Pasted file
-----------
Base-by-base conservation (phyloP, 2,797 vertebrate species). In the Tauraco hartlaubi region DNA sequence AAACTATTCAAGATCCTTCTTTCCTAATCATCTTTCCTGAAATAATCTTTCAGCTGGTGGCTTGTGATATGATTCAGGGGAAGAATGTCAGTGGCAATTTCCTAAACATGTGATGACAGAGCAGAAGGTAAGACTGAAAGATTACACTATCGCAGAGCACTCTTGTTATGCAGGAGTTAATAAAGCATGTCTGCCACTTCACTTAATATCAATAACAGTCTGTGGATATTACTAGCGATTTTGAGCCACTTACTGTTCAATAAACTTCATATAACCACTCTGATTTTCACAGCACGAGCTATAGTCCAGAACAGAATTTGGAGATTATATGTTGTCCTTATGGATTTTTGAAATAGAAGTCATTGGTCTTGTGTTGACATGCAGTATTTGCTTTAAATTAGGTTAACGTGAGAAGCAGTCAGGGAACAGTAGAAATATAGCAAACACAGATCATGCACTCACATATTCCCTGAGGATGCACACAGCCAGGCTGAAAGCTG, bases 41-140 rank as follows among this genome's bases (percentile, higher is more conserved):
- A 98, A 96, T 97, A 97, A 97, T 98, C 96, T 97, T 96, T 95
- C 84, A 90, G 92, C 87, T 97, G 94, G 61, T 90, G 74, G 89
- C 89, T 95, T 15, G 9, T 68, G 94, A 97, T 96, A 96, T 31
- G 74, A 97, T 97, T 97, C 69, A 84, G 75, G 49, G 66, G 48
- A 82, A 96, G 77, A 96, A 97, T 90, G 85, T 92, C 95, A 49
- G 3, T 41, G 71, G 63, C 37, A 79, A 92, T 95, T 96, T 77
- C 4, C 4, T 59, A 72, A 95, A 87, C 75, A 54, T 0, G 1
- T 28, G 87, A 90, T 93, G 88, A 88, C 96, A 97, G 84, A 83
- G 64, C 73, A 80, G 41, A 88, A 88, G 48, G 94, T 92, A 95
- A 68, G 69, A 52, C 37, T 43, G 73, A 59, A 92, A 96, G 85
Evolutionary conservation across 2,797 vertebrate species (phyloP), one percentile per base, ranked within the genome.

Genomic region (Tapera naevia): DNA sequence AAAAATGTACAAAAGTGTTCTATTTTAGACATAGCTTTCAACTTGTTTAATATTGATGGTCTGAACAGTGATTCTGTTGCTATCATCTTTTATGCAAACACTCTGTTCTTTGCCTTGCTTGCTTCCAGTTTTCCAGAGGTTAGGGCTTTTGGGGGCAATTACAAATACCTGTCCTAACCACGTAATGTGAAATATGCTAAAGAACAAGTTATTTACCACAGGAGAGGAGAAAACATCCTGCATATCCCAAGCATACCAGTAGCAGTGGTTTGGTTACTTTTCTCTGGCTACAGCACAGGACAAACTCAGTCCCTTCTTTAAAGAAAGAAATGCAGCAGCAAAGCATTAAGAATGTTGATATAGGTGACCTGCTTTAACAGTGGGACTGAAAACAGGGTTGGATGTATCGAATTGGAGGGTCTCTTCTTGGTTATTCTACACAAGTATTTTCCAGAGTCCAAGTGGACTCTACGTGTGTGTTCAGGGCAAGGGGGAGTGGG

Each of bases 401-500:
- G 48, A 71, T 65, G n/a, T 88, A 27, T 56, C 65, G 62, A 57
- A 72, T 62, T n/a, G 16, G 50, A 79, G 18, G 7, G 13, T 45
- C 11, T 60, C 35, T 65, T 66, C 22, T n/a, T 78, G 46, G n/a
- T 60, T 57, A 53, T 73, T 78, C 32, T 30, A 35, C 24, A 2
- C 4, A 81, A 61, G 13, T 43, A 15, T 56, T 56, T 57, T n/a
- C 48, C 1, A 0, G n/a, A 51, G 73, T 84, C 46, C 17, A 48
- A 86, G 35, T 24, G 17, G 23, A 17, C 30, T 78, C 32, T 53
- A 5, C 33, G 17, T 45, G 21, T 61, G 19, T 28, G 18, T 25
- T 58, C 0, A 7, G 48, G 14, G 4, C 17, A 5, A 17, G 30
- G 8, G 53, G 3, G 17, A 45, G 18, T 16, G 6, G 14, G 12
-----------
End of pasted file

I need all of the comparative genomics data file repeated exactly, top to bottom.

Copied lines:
Base-by-base conservation (phyloP, 2,797 vertebrate species). In the Tauraco hartlaubi region DNA sequence AAACTATTCAAGATCCTTCTTTCCTAATCATCTTTCCTGAAATAATCTTTCAGCTGGTGGCTTGTGATATGATTCAGGGGAAGAATGTCAGTGGCAATTTCCTAAACATGTGATGACAGAGCAGAAGGTAAGACTGAAAGATTACACTATCGCAGAGCACTCTTGTTATGCAGGAGTTAATAAAGCATGTCTGCCACTTCACTTAATATCAATAACAGTCTGTGGATATTACTAGCGATTTTGAGCCACTTACTGTTCAATAAACTTCATATAACCACTCTGATTTTCACAGCACGAGCTATAGTCCAGAACAGAATTTGGAGATTATATGTTGTCCTTATGGATTTTTGAAATAGAAGTCATTGGTCTTGTGTTGACATGCAGTATTTGCTTTAAATTAGGTTAACGTGAGAAGCAGTCAGGGAACAGTAGAAATATAGCAAACACAGATCATGCACTCACATATTCCCTGAGGATGCACACAGCCAGGCTGAAAGCTG, bases 41-140 rank as follows among this genome's bases (percentile, higher is more conserved):
- A 98, A 96, T 97, A 97, A 97, T 98, C 96, T 97, T 96, T 95
- C 84, A 90, G 92, C 87, T 97, G 94, G 61, T 90, G 74, G 89
- C 89, T 95, T 15, G 9, T 68, G 94, A 97, T 96, A 96, T 31
- G 74, A 97, T 97, T 97, C 69, A 84, G 75, G 49, G 66, G 48
- A 82, A 96, G 77, A 96, A 97, T 90, G 85, T 92, C 95, A 49
- G 3, T 41, G 71, G 63, C 37, A 79, A 92, T 95, T 96, T 77
- C 4, C 4, T 59, A 72, A 95, A 87, C 75, A 54, T 0, G 1
- T 28, G 87, A 90, T 93, G 88, A 88, C 96, A 97, G 84, A 83
- G 64, C 73, A 80, G 41, A 88, A 88, G 48, G 94, T 92, A 95
- A 68, G 69, A 52, C 37, T 43, G 73, A 59, A 92, A 96, G 85
Evolutionary conservation across 2,797 vertebrate species (phyloP), one percentile per base, ranked within the genome.

Genomic region (Tapera naevia): DNA sequence AAAAATGTACAAAAGTGTTCTATTTTAGACATAGCTTTCAACTTGTTTAATATTGATGGTCTGAACAGTGATTCTGTTGCTATCATCTTTTATGCAAACACTCTGTTCTTTGCCTTGCTTGCTTCCAGTTTTCCAGAGGTTAGGGCTTTTGGGGGCAATTACAAATACCTGTCCTAACCACGTAATGTGAAATATGCTAAAGAACAAGTTATTTACCACAGGAGAGGAGAAAACATCCTGCATATCCCAAGCATACCAGTAGCAGTGGTTTGGTTACTTTTCTCTGGCTACAGCACAGGACAAACTCAGTCCCTTCTTTAAAGAAAGAAATGCAGCAGCAAAGCATTAAGAATGTTGATATAGGTGACCTGCTTTAACAGTGGGACTGAAAACAGGGTTGGATGTATCGAATTGGAGGGTCTCTTCTTGGTTATTCTACACAAGTATTTTCCAGAGTCCAAGTGGACTCTACGTGTGTGTTCAGGGCAAGGGGGAGTGGG

Each of bases 401-500:
- G 48, A 71, T 65, G n/a, T 88, A 27, T 56, C 65, G 62, A 57
- A 72, T 62, T n/a, G 16, G 50, A 79, G 18, G 7, G 13, T 45
- C 11, T 60, C 35, T 65, T 66, C 22, T n/a, T 78, G 46, G n/a
- T 60, T 57, A 53, T 73, T 78, C 32, T 30, A 35, C 24, A 2
- C 4, A 81, A 61, G 13, T 43, A 15, T 56, T 56, T 57, T n/a
- C 48, C 1, A 0, G n/a, A 51, G 73, T 84, C 46, C 17, A 48
- A 86, G 35, T 24, G 17, G 23, A 17, C 30, T 78, C 32, T 53
- A 5, C 33, G 17, T 45, G 21, T 61, G 19, T 28, G 18, T 25
- T 58, C 0, A 7, G 48, G 14, G 4, C 17, A 5, A 17, G 30
- G 8, G 53, G 3, G 17, A 45, G 18, T 16, G 6, G 14, G 12